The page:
Audi will delay the launch of its first long-range electric vehicle, the e-tron, by about four weeks, the automaker confirmed, due to a software problem.
It would be the latest in a series of problems that repeatedly pushed back the unveiling of the e-tron, which Audi finally unveiled in mid-September. The German automaker had initially hoped to reveal the electric SUV earlier in the year, ahead of archrival Mercedes-Benz, which revealed its own battery-powered ute, the EQC two weeks earlier.
According to a report by the Reuters news service, Audi blamed a “software development issue,” the automaker needing to receive regulatory approval after modifying some of the code used to control the electric vehicle’s drivetrain.
The confirmation followed an earlier report by German newsmagazine Bild am Sonntag that suggested the issue could delay retail sales of the e-tron by several months.
(Audi goes electric, tackles Tesla with New e-tron Electric SUV. Click Here for the story.)
Audi has offered a number of hybrid and plug-in models during the last few years, but the e-tron is its first pure battery-electric vehicle, or BEV.
At a base price of $76,000, e-tron will come with a 95 kilowatt-hour lithium-ion battery, slightly smaller than the highest-power version of the Tesla Model X , the P100D, with a 100 kWh pack. While the German maker is waiting for official numbers from the EPA, Tesla’s Model X 100D can deliver an estimated 295 miles per charge.
The e-tron’s battery pack will drive two electric motors, one on each axle creating what is sometimes referred to as a through-the-road all-wheel-drive system. Together, the motors will produce up to 355 horsepower and 414 pound-feet of torque, and will be able to launch the electric SUV from 0 to 60 in about 5.5 seconds. Top speed is rated at 124 mph.
Audi plans to add a number of additional BEVs during the coming years as it moves away from the diesel technology that caused so much trouble for both the luxury brand and its parent, the Volkswagen Group. Former Audi CEO Rupert Stadler is currently being held in a German jail facing charges stemming from the attempted cover-up of the company’s diesel emissions scandal.
(Click Here for more about Audi sparking race for fastest EV with debut of PB 18 e-tron.)
By 2025, the Volkswagen Group’s various brands plan to offer an estimated 50 pure electric models worldwide.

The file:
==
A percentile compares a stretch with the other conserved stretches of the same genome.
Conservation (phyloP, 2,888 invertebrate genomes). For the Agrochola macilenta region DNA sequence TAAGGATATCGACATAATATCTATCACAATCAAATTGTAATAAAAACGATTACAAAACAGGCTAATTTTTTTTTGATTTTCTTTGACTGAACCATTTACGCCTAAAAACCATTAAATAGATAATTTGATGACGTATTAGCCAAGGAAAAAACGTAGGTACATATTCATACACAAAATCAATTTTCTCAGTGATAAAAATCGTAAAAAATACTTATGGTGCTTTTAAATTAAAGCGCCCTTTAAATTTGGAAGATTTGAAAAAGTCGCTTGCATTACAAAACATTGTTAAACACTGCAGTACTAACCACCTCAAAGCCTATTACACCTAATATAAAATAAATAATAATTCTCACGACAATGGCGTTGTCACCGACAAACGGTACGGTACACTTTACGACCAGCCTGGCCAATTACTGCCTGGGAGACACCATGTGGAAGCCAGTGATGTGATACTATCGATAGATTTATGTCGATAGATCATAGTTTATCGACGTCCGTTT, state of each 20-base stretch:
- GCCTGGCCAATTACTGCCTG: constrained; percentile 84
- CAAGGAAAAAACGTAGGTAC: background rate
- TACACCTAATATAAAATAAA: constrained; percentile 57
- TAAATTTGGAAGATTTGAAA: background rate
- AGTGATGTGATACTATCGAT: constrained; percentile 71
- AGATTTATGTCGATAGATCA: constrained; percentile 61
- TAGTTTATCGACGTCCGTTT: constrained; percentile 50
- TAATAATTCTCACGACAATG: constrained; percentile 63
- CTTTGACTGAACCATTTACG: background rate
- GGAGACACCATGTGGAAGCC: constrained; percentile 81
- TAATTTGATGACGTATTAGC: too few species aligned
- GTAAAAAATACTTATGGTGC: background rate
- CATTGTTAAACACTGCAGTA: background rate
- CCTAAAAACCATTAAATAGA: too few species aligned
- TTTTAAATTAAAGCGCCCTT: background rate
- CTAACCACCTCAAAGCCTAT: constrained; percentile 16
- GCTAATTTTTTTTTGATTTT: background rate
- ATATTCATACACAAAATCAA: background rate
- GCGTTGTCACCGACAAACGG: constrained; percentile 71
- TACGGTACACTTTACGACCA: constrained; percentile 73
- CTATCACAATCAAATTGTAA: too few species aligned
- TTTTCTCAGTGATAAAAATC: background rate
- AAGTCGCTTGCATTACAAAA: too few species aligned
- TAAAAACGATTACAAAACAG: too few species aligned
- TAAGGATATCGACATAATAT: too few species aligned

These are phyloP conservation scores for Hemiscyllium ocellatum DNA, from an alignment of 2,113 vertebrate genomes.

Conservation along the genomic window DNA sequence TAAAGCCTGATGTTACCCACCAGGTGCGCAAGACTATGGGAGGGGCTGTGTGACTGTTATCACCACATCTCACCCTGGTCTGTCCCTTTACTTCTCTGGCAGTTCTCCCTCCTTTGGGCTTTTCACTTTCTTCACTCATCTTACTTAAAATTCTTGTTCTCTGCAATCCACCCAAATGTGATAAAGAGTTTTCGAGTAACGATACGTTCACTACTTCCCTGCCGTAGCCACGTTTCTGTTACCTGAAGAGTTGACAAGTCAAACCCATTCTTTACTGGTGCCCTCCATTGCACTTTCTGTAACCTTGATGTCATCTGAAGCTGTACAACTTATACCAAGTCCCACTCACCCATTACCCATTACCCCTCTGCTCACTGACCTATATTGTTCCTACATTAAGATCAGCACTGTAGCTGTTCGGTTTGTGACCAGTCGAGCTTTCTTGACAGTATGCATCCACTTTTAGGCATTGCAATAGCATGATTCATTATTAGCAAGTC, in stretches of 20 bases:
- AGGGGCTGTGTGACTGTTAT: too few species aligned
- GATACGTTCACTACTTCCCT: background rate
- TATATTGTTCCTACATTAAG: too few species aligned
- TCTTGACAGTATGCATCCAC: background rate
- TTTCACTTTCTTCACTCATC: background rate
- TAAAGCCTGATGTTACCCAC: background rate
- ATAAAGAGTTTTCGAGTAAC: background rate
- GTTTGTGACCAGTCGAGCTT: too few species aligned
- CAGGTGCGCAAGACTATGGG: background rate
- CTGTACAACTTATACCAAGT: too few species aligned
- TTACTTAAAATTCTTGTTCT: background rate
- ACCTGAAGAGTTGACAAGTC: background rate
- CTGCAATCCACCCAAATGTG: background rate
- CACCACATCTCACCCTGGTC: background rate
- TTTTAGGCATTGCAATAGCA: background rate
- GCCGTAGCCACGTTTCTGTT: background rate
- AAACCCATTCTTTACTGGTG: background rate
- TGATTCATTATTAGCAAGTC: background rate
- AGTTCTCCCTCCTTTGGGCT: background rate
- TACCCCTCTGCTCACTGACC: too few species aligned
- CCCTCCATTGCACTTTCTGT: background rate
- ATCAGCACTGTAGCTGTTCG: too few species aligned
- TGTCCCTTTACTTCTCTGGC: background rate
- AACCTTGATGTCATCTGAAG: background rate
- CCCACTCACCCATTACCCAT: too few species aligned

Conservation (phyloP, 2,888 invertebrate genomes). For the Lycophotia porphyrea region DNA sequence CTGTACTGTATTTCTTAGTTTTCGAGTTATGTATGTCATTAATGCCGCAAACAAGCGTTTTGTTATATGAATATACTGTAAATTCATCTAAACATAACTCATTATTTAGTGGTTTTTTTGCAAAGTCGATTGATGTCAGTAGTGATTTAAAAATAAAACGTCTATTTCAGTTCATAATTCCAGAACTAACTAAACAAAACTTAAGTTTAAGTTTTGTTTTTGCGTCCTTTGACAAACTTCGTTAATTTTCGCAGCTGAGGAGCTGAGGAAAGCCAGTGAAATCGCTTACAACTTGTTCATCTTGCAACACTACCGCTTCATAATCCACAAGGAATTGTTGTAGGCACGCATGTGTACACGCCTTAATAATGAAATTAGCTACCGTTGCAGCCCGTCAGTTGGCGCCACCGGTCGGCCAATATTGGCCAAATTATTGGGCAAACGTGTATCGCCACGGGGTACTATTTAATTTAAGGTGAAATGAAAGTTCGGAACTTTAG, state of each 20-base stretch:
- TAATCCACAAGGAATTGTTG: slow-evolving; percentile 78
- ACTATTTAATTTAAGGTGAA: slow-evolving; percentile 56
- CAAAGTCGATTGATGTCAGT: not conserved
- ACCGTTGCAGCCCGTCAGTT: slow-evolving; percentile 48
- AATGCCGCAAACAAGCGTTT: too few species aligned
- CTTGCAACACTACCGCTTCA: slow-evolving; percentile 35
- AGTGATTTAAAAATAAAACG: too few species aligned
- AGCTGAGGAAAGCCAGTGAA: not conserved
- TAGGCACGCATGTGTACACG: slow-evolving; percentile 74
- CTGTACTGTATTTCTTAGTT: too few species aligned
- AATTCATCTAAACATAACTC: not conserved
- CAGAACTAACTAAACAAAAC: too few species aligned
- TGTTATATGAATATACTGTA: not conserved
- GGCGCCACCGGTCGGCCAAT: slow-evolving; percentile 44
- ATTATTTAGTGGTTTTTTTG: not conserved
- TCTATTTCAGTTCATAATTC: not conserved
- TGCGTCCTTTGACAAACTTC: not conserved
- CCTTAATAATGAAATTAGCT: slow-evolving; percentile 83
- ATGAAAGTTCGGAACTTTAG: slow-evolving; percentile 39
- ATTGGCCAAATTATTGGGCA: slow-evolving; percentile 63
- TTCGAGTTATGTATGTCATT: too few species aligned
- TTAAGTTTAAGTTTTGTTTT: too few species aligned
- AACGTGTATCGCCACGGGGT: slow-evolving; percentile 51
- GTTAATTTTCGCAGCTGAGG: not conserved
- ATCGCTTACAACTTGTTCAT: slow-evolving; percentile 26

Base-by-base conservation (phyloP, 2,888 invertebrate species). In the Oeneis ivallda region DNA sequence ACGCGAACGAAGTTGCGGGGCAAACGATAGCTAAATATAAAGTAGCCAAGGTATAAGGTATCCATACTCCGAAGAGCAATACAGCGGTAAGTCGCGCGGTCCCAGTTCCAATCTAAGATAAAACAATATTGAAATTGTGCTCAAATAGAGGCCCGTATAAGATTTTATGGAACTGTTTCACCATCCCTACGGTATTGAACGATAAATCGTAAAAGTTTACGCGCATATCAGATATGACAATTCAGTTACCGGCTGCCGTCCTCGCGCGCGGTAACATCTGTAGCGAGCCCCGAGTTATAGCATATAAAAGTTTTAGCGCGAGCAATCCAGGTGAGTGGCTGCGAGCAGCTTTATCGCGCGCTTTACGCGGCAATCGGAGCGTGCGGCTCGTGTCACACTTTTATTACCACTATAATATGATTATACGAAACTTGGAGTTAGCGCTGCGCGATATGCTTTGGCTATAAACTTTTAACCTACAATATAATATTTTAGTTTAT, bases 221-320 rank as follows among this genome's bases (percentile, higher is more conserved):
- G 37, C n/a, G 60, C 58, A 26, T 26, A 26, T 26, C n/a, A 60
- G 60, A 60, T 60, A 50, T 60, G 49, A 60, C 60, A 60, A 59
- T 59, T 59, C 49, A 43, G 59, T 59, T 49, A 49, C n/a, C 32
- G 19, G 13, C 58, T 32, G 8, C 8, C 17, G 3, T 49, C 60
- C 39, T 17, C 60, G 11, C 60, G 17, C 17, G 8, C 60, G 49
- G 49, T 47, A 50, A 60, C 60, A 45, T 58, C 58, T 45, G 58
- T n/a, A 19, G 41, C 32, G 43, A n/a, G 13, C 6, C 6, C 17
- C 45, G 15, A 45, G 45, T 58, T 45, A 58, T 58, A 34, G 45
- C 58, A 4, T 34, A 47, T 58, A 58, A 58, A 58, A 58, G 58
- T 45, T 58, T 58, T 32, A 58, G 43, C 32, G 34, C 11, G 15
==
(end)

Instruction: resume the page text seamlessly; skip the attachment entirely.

The launch of the e-tron marks the first step and positions Audi in a head-to-head competition with electric vehicle pioneer Tesla. It also goes up against the new Mercedes EQC, though the Stuttgart-based subsidiary of Daimler AG is targeting a lower price-point with its battery-SUV. The Audi e-tron is also competing in an emerging market segment that includes Jaguar’s first all-electric model, the I-Pace SUV.
According to the Bild am Sonntag report, the problem with e-tron’s software is just one of the issues Audi is facing. The publication also indicated that the carmaker is in the midst of tense negotiations with battery manufacturer LG Chem. The South Korean company wants to raise the price of the e-tron’s batteries by 10% due to high demand.
Battery prices have fallen sharply throughout the past decade, in part due to improvements in manufacturing systems, but also due to low demand. The cells used for the Chevrolet Bolt EV, for example, now cost about $150 per kWh, down from around $1,000 for similar batteries at the beginning of the decade. But as demand grows, suppliers like LG Chem appear to be pressing for higher prices.
The other challenge is one of supply. During a news conference at the Paris Motor Show earlier this month, Daimler CEO Dieter Zetsche indicated that his company could face production issues if demand for the new EQC exceeds initial plans, largely due to a shortage of batteries.
Mercedes is setting up a new battery line in Alabama to supply its assembly plant there, something that could overcome future supply issues.
(To see more about Mercedes and its new EQC electric SUV, Click Here.)
It is unclear what Audi might do to address its own problems with battery supplies and the demand for higher pricing.